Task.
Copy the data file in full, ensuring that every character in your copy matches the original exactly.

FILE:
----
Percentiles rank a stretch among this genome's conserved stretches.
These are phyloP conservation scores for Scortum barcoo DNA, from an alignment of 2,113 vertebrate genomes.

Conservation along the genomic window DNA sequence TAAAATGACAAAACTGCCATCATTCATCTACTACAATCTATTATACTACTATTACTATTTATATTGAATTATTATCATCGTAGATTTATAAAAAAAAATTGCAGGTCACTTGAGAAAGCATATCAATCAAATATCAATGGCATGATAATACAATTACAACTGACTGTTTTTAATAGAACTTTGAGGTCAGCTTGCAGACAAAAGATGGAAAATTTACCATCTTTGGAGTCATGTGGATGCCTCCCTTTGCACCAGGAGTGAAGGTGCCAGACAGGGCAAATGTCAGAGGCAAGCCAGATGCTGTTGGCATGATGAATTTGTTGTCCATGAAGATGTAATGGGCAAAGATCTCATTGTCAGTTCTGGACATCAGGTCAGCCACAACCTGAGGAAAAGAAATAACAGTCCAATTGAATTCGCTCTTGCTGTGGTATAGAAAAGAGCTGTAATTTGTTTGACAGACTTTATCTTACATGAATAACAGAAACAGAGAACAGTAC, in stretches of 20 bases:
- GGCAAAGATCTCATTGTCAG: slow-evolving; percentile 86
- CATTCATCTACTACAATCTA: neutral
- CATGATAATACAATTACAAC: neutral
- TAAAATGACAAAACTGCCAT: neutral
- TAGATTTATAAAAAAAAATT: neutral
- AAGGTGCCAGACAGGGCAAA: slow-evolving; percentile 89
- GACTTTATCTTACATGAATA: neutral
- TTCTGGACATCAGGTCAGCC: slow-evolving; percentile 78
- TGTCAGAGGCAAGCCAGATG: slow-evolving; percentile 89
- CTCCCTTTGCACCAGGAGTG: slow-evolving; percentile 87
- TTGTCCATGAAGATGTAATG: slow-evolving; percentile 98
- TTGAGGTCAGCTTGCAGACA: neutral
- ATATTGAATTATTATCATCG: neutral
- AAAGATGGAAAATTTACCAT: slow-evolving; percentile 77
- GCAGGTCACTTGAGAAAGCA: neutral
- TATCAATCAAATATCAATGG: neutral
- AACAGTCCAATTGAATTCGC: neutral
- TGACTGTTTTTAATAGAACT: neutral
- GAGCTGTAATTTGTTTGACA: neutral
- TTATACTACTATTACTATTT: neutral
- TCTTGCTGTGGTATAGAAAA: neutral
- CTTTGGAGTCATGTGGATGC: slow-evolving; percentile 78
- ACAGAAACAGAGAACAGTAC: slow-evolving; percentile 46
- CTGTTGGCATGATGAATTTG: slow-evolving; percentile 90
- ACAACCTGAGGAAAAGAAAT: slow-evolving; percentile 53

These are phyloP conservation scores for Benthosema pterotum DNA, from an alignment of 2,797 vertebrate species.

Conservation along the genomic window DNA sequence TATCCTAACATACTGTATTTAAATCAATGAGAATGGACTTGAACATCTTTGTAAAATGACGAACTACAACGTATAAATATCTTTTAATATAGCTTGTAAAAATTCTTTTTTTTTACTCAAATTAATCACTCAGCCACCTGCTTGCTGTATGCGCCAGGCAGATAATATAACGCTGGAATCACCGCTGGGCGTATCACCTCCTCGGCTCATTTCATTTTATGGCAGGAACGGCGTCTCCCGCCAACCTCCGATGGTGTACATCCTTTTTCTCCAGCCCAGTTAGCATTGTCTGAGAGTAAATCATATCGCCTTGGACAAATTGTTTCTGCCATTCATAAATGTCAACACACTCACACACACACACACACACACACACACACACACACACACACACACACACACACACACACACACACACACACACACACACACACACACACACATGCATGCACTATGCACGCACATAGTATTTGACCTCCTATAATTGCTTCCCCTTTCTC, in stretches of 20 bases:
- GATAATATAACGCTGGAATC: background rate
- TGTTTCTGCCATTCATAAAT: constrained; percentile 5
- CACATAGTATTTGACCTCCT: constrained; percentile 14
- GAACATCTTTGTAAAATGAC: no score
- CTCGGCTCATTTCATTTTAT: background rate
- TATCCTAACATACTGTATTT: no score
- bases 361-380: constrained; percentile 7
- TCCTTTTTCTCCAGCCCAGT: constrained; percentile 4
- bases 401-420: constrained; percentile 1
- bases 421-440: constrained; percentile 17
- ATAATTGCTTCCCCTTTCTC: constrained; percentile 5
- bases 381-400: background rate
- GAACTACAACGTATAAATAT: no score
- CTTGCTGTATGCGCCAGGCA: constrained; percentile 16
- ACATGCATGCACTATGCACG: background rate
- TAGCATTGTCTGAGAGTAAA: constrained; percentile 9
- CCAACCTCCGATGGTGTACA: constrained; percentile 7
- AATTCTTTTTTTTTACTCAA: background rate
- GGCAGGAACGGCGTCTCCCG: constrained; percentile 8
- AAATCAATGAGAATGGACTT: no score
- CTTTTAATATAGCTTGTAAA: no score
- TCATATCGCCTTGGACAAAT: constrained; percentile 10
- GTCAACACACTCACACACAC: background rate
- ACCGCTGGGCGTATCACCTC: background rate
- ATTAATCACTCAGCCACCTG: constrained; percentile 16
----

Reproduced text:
Percentiles rank a stretch among this genome's conserved stretches.
These are phyloP conservation scores for Scortum barcoo DNA, from an alignment of 2,113 vertebrate genomes.

Conservation along the genomic window DNA sequence TAAAATGACAAAACTGCCATCATTCATCTACTACAATCTATTATACTACTATTACTATTTATATTGAATTATTATCATCGTAGATTTATAAAAAAAAATTGCAGGTCACTTGAGAAAGCATATCAATCAAATATCAATGGCATGATAATACAATTACAACTGACTGTTTTTAATAGAACTTTGAGGTCAGCTTGCAGACAAAAGATGGAAAATTTACCATCTTTGGAGTCATGTGGATGCCTCCCTTTGCACCAGGAGTGAAGGTGCCAGACAGGGCAAATGTCAGAGGCAAGCCAGATGCTGTTGGCATGATGAATTTGTTGTCCATGAAGATGTAATGGGCAAAGATCTCATTGTCAGTTCTGGACATCAGGTCAGCCACAACCTGAGGAAAAGAAATAACAGTCCAATTGAATTCGCTCTTGCTGTGGTATAGAAAAGAGCTGTAATTTGTTTGACAGACTTTATCTTACATGAATAACAGAAACAGAGAACAGTAC, in stretches of 20 bases:
- GGCAAAGATCTCATTGTCAG: slow-evolving; percentile 86
- CATTCATCTACTACAATCTA: neutral
- CATGATAATACAATTACAAC: neutral
- TAAAATGACAAAACTGCCAT: neutral
- TAGATTTATAAAAAAAAATT: neutral
- AAGGTGCCAGACAGGGCAAA: slow-evolving; percentile 89
- GACTTTATCTTACATGAATA: neutral
- TTCTGGACATCAGGTCAGCC: slow-evolving; percentile 78
- TGTCAGAGGCAAGCCAGATG: slow-evolving; percentile 89
- CTCCCTTTGCACCAGGAGTG: slow-evolving; percentile 87
- TTGTCCATGAAGATGTAATG: slow-evolving; percentile 98
- TTGAGGTCAGCTTGCAGACA: neutral
- ATATTGAATTATTATCATCG: neutral
- AAAGATGGAAAATTTACCAT: slow-evolving; percentile 77
- GCAGGTCACTTGAGAAAGCA: neutral
- TATCAATCAAATATCAATGG: neutral
- AACAGTCCAATTGAATTCGC: neutral
- TGACTGTTTTTAATAGAACT: neutral
- GAGCTGTAATTTGTTTGACA: neutral
- TTATACTACTATTACTATTT: neutral
- TCTTGCTGTGGTATAGAAAA: neutral
- CTTTGGAGTCATGTGGATGC: slow-evolving; percentile 78
- ACAGAAACAGAGAACAGTAC: slow-evolving; percentile 46
- CTGTTGGCATGATGAATTTG: slow-evolving; percentile 90
- ACAACCTGAGGAAAAGAAAT: slow-evolving; percentile 53

These are phyloP conservation scores for Benthosema pterotum DNA, from an alignment of 2,797 vertebrate species.

Conservation along the genomic window DNA sequence TATCCTAACATACTGTATTTAAATCAATGAGAATGGACTTGAACATCTTTGTAAAATGACGAACTACAACGTATAAATATCTTTTAATATAGCTTGTAAAAATTCTTTTTTTTTACTCAAATTAATCACTCAGCCACCTGCTTGCTGTATGCGCCAGGCAGATAATATAACGCTGGAATCACCGCTGGGCGTATCACCTCCTCGGCTCATTTCATTTTATGGCAGGAACGGCGTCTCCCGCCAACCTCCGATGGTGTACATCCTTTTTCTCCAGCCCAGTTAGCATTGTCTGAGAGTAAATCATATCGCCTTGGACAAATTGTTTCTGCCATTCATAAATGTCAACACACTCACACACACACACACACACACACACACACACACACACACACACACACACACACACACACACACACACACACACACACACACACACACACACATGCATGCACTATGCACGCACATAGTATTTGACCTCCTATAATTGCTTCCCCTTTCTC, in stretches of 20 bases:
- GATAATATAACGCTGGAATC: background rate
- TGTTTCTGCCATTCATAAAT: constrained; percentile 5
- CACATAGTATTTGACCTCCT: constrained; percentile 14
- GAACATCTTTGTAAAATGAC: no score
- CTCGGCTCATTTCATTTTAT: background rate
- TATCCTAACATACTGTATTT: no score
- bases 361-380: constrained; percentile 7
- TCCTTTTTCTCCAGCCCAGT: constrained; percentile 4
- bases 401-420: constrained; percentile 1
- bases 421-440: constrained; percentile 17
- ATAATTGCTTCCCCTTTCTC: constrained; percentile 5
- bases 381-400: background rate
- GAACTACAACGTATAAATAT: no score
- CTTGCTGTATGCGCCAGGCA: constrained; percentile 16
- ACATGCATGCACTATGCACG: background rate
- TAGCATTGTCTGAGAGTAAA: constrained; percentile 9
- CCAACCTCCGATGGTGTACA: constrained; percentile 7
- AATTCTTTTTTTTTACTCAA: background rate
- GGCAGGAACGGCGTCTCCCG: constrained; percentile 8
- AAATCAATGAGAATGGACTT: no score
- CTTTTAATATAGCTTGTAAA: no score
- TCATATCGCCTTGGACAAAT: constrained; percentile 10
- GTCAACACACTCACACACAC: background rate
- ACCGCTGGGCGTATCACCTC: background rate
- ATTAATCACTCAGCCACCTG: constrained; percentile 16